Five Local Music Acts On Their Dream Show & Top Festival Tips
Make friends with trees says Lawrence Arabia - and more top festival banter
It’s all-out 70s vibes with Auckland band Mini Simmons — think shaking hips, guitar licks, and perfectly frizzed hair. Formed in 2017, the fellas celebrated the release of their debut self-titled album with a string of high-energy shows around the country earlier this year. They just performed a rockin’ version of Benee’s song Soaked at the Silver Scrolls with lead singer Zak Hawkins whipping out an impressive harmonica solo. Catch Mini Simmons at their 'The Rock ‘n’ Roll Time Machine' show November 30 at the Tuning Fork, at Kaleidoscope NYE Festival in Tauranga and Soundsplash in Raglan — fingers crossed it gets a little wild.
My favourite festival memory? Yoni Yahel (drums): Big Day Out 2009 — solely for the headline act, Neil Young. I was 14 years old and this was the first real show I had ever been to. I’d also recently discovered Neil Young’s music and fallen in love. The show was capped off on my brother’s shoulders, right at the front of the crowd, watching my idol bleed guitar solos... I was completely mesmerised. Every time I perform now, I try my best to bring as much energy and passion to the stage as he did.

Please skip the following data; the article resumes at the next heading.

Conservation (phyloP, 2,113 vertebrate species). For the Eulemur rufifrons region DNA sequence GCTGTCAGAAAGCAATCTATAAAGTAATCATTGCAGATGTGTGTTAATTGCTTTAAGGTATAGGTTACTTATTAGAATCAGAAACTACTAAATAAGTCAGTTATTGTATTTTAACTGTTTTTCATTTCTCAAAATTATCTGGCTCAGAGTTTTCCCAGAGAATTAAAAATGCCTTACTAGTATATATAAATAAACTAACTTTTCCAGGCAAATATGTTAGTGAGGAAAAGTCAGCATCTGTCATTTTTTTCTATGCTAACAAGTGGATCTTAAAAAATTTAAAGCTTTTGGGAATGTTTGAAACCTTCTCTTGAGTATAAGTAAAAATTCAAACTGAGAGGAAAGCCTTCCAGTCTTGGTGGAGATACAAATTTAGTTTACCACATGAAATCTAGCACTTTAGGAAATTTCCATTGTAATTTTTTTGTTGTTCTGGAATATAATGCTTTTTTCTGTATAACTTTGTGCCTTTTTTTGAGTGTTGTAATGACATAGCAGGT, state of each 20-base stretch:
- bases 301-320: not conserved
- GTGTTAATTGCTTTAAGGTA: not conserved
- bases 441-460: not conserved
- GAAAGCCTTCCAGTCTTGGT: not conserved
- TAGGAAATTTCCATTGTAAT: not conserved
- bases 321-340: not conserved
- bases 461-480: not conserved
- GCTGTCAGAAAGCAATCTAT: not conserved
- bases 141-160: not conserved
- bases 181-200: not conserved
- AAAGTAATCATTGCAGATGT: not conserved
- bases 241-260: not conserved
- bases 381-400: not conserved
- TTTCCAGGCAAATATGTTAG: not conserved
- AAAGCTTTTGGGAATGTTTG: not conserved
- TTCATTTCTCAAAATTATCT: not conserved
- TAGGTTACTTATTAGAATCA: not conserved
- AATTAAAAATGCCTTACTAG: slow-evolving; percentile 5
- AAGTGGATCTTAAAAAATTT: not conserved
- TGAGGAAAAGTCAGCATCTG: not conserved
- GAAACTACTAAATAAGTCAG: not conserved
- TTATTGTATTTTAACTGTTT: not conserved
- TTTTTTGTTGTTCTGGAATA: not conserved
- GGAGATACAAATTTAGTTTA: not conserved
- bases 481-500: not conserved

Gig I’m most looking forward to? Zak Hawkins (vocals): Bluesfest Byron Bay, because we love the blues and John Mayall. Also, a bunch of the lesser-known artists at that festival are mind-blowing, which is exciting, because it’s the sneaky ones that often make a festival for you! You end up going away and having a new “rabbit hole” of music to jump down.
Dream show? Zak: Anyone, anywhere any time! The Doors at The Whisky a Go Go, Hendrix at Cafe Wha? or The Stones at the Marquee Club. Actually, also Peter Green’s Fleetwood Mac in Paris on New Year’s Eve. Any of those great bands playing a small club or bar. Stadium shows and festivals are fantastic in their own right but it’s something else witnessing the intimacy of a small venue. Seeing what someone can do and how they carry off a performance while rooted in their own little space.
Your top festival tip? Yoni: Make friends with as many people as you can. Then you can never lose your friends.
Dunedin four-piece Soaked Oats is top of our playlist for hazy, chilled-out summer afternoons. The ex-scarfies describe their sound as “sludge-pop” and have been on a roll this year playing their catchy grooves to sold-out venues across Australia and New Zealand off their new EP, Sludge Pop. A claim to fame? The band’s single Coming Up was shouted out on Instagram by Brooklyn royalty Sharon Van Etten during her recent visit. Catch Soaked Oats at Kaleidoscope NYE Festival in Tauranga, Laneway 2020, and Womad 2020.
My favourite concert/festival memory? Oscar Ormond Mein (vocals): We just saw electronic artist Graham Van Pelt, who I encourage everyone to check out. It was during The Great Escape Festival and we’d just overcome the horror of playing our first show there in front of preying industry eyes. We stumbled into this small club venue with Graham on stage and it was a perfect moment.
Dream show? Oh man, let’s go with MF Doom at Whammy.
Your top festival tip? Drink water! No one wants to be, nor does anyone like the overly intoxicated festival-goer/human.